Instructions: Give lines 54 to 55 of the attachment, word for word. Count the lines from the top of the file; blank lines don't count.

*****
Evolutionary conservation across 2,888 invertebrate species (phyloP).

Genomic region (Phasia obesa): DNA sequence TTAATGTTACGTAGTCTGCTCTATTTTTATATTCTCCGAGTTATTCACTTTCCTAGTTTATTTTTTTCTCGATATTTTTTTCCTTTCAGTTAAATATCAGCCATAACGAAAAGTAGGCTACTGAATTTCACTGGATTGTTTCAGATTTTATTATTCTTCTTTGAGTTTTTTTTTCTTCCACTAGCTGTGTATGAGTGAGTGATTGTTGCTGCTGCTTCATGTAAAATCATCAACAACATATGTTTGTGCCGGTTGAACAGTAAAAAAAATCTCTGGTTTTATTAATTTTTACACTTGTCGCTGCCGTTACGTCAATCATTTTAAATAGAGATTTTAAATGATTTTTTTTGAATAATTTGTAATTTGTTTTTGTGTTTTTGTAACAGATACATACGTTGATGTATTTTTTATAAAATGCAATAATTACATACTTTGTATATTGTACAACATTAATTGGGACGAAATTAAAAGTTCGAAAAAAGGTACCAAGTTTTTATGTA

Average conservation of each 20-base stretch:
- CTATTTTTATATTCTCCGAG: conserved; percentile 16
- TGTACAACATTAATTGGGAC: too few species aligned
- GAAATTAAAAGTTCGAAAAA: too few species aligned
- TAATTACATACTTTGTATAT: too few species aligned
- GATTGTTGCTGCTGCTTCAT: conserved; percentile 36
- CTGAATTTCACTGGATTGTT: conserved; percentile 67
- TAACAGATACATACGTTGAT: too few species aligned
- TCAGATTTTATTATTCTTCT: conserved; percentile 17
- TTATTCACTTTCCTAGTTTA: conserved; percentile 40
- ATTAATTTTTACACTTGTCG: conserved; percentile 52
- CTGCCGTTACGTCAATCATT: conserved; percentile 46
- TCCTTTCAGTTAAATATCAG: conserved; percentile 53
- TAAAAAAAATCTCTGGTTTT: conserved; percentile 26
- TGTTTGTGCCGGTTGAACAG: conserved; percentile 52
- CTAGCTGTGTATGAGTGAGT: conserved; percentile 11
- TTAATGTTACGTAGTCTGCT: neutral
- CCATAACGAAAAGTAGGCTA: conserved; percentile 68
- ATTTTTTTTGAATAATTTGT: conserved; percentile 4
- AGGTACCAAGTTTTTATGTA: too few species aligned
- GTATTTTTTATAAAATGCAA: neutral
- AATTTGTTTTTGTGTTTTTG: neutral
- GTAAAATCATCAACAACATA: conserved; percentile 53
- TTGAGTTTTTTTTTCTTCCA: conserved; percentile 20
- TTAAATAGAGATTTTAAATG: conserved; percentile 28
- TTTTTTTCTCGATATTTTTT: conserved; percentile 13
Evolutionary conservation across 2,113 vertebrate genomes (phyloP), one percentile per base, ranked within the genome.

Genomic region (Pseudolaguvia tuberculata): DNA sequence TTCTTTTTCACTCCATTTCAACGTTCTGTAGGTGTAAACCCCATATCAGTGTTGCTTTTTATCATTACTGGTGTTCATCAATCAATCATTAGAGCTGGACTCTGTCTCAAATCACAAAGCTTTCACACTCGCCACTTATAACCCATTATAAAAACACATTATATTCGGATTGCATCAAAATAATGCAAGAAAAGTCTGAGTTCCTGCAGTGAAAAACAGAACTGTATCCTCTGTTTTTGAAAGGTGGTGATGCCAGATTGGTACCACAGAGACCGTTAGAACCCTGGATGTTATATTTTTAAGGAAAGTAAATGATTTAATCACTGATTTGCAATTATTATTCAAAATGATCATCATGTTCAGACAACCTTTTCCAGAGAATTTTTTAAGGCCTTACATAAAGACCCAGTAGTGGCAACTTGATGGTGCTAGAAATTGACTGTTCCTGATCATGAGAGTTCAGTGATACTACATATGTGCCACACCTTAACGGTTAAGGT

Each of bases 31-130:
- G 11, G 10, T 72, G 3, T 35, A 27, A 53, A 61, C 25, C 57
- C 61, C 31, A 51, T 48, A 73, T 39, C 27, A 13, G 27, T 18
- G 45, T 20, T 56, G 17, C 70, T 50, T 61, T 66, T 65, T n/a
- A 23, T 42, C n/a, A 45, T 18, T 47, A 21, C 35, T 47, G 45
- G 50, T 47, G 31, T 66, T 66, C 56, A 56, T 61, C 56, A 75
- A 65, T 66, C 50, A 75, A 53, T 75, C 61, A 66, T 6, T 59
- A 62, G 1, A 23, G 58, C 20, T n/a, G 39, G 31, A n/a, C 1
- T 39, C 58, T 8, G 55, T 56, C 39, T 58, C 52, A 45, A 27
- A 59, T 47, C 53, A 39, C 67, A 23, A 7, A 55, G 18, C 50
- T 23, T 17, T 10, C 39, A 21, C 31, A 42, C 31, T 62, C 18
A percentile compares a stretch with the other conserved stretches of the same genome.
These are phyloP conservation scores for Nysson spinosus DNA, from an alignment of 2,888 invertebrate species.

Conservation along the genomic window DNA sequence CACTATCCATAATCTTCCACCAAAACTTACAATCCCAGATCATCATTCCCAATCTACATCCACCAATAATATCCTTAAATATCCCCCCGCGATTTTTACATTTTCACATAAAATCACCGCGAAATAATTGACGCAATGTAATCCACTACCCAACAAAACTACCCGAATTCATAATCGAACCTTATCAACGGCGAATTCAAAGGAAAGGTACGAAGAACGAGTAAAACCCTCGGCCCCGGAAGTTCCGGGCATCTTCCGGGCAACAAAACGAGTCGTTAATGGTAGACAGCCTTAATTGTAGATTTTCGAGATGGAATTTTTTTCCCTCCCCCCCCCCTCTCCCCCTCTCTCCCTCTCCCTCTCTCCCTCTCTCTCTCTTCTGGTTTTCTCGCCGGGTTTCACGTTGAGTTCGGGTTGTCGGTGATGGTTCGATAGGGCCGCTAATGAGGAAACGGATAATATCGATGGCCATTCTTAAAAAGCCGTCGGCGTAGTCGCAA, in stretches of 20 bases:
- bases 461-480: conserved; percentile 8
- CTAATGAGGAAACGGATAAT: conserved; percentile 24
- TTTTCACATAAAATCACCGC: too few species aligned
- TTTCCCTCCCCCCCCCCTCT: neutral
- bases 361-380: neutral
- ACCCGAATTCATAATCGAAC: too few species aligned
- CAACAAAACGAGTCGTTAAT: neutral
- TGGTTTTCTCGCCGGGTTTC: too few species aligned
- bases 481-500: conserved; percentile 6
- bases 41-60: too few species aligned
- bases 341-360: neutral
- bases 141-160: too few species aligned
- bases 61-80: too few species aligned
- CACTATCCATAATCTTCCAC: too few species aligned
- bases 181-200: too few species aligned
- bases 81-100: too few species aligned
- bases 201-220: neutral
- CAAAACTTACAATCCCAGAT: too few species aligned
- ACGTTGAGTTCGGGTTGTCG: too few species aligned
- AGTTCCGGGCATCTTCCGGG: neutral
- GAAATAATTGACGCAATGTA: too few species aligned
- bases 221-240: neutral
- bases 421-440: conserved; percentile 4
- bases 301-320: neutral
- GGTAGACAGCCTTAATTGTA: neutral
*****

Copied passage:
- bases 41-60: too few species aligned
- bases 341-360: neutral